8 Travel Essentials Every Interrailer Needs

So it’s a week or two to go before you set off on an Interrail trip of a lifetime. Right about now you’ll be having the stress dreams about running late for the airport, or finding you’ve packed absolutely nothing, or worse still, you’ve forgotten your Interrail pass. Okay, the cold light of dawn and a handy checklist will quickly dis-spell those irrational fears, but what should you really be packing?

It is one of the hardest tasks fitting 2-4 weeks worth of possessions into a backpack. Get it right and you’ll have a whale of a time. With that in mind, here are 8 compact travel essentials every interrailer needs.

1. The small backpack

The idea here is to Russian Doll the backpack. Keep your main 60 litre backpack for the long-haul travel and safely stowed away in the hostel. Whip out the much smaller backpack (10-15 litres) to be used out and about on day trips. Small backpacks are also great around airports to keep your passport folder, wallet, keys etc. in one place for a quick and easy waltz through security.

Tricks and hints: Stuff a hoodie or coat in the backpack and you have a makeshift pillow for that long overnighter from Budapest to Munich.

2. The bandana

Brilliantly multipurpose, it can crucially be used as an eye mask. There’s nothing worse than waking up in a cheap Florentine hostel room with your mouth tasting like the 1 euro wine from the night before, and the early Italian sun searing into your heavily hungover eyeballs. It’s also a great way to zone out on trains and coaches by wrapping it around your head for some much needed kip.

Tricks and hints: If you haven’t had a chance to shower and need to move quickly, the bandana is particularly good at keeping unruly hair in check.

3. Portable charger

With the ban on European roaming charges you can use your phone to your heart’s content, providing you have the battery life for it. A portable charger is handy to keep your phone or tablet alive and playing your favourite TV, films and music. There’s only so much nondescript German countryside to keep your eyes entertained!

Tricks and hints: Also incredibly useful for keeping your phone alive late at night in a strange foreign city; particularly if you or a friend get lost.

4. Padlock

This has been a hosteling essential since hostels began. Whilst many hostels now claim to offer a boutique luxury experience with ultrafast wifi, trendy common rooms and ensuite bathrooms, it’s always worth taking your own padlock just in case. With many people coming and going, hostels and tourists are easy targets for thieves and a simple padlock on your locker and valuables will stop them in their tracks.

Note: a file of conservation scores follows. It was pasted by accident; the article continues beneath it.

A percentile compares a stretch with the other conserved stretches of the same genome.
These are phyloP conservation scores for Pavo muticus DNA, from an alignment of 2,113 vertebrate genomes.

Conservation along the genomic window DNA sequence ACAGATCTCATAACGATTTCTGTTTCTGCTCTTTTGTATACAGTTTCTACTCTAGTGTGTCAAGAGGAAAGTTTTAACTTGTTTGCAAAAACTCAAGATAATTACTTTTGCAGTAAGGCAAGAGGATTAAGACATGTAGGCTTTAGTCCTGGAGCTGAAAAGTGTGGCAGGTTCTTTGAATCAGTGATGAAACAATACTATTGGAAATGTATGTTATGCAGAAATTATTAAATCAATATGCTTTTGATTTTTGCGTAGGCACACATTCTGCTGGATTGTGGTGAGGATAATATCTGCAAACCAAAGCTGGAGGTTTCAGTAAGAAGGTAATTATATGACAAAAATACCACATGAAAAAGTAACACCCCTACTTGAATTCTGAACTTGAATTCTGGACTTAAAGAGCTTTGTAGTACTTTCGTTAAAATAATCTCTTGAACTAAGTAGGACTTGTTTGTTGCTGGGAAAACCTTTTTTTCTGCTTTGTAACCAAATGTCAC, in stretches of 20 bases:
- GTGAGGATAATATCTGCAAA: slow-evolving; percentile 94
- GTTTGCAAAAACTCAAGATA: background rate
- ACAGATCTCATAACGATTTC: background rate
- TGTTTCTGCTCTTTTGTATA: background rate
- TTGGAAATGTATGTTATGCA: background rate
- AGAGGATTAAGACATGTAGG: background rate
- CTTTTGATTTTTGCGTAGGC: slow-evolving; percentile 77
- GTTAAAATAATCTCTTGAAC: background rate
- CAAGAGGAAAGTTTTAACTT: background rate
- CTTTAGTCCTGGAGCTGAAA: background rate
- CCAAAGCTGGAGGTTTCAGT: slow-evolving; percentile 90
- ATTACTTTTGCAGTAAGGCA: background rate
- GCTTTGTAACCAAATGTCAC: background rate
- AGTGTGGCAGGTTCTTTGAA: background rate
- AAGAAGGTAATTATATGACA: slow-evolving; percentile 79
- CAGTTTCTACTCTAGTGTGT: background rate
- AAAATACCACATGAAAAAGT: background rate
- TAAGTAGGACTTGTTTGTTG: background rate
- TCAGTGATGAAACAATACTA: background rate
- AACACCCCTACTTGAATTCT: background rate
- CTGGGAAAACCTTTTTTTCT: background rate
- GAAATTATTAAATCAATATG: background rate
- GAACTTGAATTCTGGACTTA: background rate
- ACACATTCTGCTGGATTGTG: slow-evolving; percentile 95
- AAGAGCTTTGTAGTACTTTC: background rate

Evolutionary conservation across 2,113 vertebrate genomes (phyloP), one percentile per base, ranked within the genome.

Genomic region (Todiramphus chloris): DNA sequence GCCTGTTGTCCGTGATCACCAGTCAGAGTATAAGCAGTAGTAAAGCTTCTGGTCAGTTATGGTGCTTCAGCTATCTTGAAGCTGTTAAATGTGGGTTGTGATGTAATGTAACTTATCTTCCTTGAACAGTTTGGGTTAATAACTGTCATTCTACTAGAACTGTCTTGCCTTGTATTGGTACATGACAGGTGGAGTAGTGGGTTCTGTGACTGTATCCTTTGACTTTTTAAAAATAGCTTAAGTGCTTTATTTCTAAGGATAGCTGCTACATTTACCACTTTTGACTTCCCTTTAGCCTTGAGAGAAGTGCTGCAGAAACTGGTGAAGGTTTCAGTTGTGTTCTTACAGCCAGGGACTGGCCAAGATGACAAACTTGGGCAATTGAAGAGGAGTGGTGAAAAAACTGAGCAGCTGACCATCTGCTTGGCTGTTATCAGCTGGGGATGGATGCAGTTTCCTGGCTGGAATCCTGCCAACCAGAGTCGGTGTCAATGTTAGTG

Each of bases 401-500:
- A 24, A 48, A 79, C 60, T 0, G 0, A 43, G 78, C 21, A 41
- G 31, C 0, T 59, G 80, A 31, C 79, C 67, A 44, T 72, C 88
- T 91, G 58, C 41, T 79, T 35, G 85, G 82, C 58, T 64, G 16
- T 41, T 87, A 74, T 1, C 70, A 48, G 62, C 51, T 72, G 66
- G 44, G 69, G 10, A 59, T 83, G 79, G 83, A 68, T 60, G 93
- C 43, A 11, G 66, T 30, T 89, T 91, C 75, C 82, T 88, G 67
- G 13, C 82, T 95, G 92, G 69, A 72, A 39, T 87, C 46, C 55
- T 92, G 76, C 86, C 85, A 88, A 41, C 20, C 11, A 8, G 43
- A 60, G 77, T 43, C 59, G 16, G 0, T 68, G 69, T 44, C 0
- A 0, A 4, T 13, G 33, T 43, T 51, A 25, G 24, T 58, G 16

Tricks and hints: As romantic as it may be, lovebirds, refrain from padlocking your favourite bridge. It’s annoying the locals.

5. Compeed

There is nothing worse than feeling the beginnings of a slight itch on your heel or toes. Blisters have the ability to halt a eurotrip in its tracks. Were you meant to climb the Spanish Steps today? Not going to happen, blisters have other plans. Compeed has essentially become the go to word for blister plasters. Their gel technology means that their plasters don’t just heal the blister, they also protect them so that you can continue hiking whatever German mountain you were supposed to climb.

Tricks and hints: The ideal resident for the small backpack mentioned above.

6. Travel washing detergent

A relaxed attitude to hygiene will always accompany interrailing and you may find yourself wearing the same pants for three consecutive days. The feeling is hardly enjoyable and there’s only so much stink that deodorant can hide. For the more basic of hostels where a sink will suffice, pack some hand wash clothing detergent for a thorough scrub. For the better equipped hostels with washing machines, take a few washing tablets so you don’t have to fork out on the Italian equivalent of Persil.

Tricks and hints: Only take hard tablets; the gel explosions in the backpack may smell nice, but highly stressful in a Croatian airport.

7. Travel washing line

This was a god send. The washing line is elastic and compacts down quite a bit. Excellent for drying trunks between two trees on a Portuguese beach, or letting your washing dry between two bunkbeds.

Tricks and hints: Check out local legislation though. Some cities and countries don’t allow washing to be hung between balconies or outside of city building windows.

8. A map

This sounds incredibly obvious but you’d be surprised how many modern travellers are useless without their tech. It’s essentially an offline Google Maps (crazy right?), that you can fit in your back pocket. Should your phone die or you’re lost in the middle of nowhere, a physical map can be a lifesaver. It could also save you the headache of wandering aimlessly around Rome for hours at 3 in the morning.

Tricks and hints: Write down (on physical paper) the address of each of your hostels as well as the nearest landmark. The locals might not know where Hostal Sun and Moon is, but they’re sure to point you in the direction of the nearby Las Ramblas.

Whilst a few of these items cater for worst case scenarios it’s better to be safe than sorry. In fact, you should also figuratively pack another cliche: hope for the best, plan for the worst.

About the Author: Dave Beach is many things. Writer. Traveller. Welshman. When he’s not writing professionally for the property market, he’s musing over a rugby game or contemplating the finer points of his carbonara recipe. Having said that, he’s more than happy to interrupt such musings to answer any writing requests at davebeach24 [at] gmail [dot] com